This Is England - Movie Reviews - Rotten Tomatoes

This Is England Reviews

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Super Reviewer
July 4, 2007
A bit underwhelming, perhaps due to the big hype. Seemed like some good improvisatory acting but not much else.

Obviously, the skins do have some of the best music which helps any film. Toots rules.
Super Reviewer
September 23, 2007
Touching, funny, harrowing; "This is England" is a film of effortless power and a definite standout of British movie making in the noughties. An honest, street-smart screenplay (and autobiographical account) by Shane Meadows (Dead Man's Shoes) and the incredible performances of the young Thomas Turgoose and Stephen Graham (as one of the scariest ticking time bombs in recent memory) make for an unforgettable film and a mandatory viewing for anyone who appreciates gritty realism on screen.
Super Reviewer
February 1, 2012
This is Terrific.
Directors Cat
Super Reviewer
½ February 21, 2012
It's a very interesting movie and I can understand why some people would call it a masterpiece. I however thought it was good but at times a bit too gritty for it's own good. Unlike say, Four Lions, it didn't sympathise the characters enough and sometimes when the drama get's too serious, it get's a bit boring. This is England is a skillfully directed film and the source material has been studied in depth but a lot of people I guarantee will loathe it.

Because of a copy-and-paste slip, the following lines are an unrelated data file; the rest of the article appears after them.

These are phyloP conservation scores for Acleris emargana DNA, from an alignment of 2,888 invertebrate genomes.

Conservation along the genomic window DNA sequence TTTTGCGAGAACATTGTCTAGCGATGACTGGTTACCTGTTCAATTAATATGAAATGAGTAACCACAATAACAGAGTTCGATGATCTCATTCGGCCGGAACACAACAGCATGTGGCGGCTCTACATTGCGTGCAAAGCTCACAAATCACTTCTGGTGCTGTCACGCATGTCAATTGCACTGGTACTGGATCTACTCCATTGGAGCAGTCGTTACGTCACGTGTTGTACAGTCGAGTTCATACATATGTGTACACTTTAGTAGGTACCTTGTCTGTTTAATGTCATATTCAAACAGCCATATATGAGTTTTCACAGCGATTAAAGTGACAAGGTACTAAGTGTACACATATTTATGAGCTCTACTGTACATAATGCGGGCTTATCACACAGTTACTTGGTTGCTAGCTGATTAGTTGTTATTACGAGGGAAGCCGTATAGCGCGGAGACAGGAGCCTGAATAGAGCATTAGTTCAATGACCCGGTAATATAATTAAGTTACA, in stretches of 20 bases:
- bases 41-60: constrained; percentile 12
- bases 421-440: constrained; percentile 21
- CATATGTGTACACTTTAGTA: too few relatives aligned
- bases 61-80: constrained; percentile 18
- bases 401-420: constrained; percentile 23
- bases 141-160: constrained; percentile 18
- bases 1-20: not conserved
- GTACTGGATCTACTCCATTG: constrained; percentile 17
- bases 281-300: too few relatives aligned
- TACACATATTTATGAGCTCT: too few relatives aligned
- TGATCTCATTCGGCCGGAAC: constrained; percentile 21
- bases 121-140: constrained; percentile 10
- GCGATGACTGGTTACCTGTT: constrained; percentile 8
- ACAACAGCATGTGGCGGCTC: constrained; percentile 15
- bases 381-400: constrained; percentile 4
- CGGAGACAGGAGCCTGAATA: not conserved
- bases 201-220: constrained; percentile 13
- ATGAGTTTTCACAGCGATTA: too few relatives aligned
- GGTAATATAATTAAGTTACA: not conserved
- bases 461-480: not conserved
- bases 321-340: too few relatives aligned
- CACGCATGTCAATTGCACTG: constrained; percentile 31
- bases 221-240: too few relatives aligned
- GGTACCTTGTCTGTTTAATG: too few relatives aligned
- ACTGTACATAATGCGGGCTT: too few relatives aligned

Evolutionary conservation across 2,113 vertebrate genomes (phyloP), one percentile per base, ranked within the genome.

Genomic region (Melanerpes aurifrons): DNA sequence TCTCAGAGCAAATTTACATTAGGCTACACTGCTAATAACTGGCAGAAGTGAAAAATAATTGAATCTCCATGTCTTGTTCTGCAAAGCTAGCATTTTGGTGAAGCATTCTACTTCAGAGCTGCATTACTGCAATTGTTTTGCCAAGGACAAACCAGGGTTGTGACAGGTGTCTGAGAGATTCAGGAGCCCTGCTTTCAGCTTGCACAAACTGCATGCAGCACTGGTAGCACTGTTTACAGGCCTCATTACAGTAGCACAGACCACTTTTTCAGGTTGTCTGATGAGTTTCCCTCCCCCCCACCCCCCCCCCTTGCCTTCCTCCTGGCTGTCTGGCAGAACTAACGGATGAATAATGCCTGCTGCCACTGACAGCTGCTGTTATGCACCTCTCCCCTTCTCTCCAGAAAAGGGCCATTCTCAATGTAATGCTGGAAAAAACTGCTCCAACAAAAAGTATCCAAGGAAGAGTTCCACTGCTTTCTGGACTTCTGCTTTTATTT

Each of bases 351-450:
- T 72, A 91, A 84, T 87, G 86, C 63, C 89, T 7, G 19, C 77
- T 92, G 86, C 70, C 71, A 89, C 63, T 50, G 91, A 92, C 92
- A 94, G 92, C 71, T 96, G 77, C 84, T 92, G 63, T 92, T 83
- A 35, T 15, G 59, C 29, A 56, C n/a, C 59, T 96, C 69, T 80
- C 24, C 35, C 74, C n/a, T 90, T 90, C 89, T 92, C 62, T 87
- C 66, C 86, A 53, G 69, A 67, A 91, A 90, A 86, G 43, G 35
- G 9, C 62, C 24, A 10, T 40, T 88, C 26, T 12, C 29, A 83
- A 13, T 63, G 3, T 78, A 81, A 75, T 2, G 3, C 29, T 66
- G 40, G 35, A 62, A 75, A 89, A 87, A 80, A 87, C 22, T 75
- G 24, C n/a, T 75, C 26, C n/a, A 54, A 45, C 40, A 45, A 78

Super Reviewer
September 28, 2011
Ideologies, whether political or religious are, after all, created by man and are unfortunately vulnerable to man's foibles. This is all too evident in the film This Is England, where manifestos become fodder to the people who act upon them.

The film uses the Falkland War as a backdrop - one of the more ridiculous wars in recent memory. Good and loyal Englishmen died trying to keep a bunch of rocks halfway across the world in British hands - never mind that having those rocks has absolutely no value to the Brit populace.

We see an 11 year old boy, Sean (in a wonderful portrayal by Thomas Turgoose) whose father was lost in battle. Being fatherless and frequently bullied at school, he is looking for a place to belong, and perhaps, in a larger sense, looking for a father figure. As the film progresses both are provided. First he is befriended by the leader of a local gang, who appreciate the boy's moxy and quick wit. The gang members are all in their early to mid twenties and do typical bad boy stuff like smashing up the interiors of abandoned housing projects - hooliganism that really isn't hurting anyone.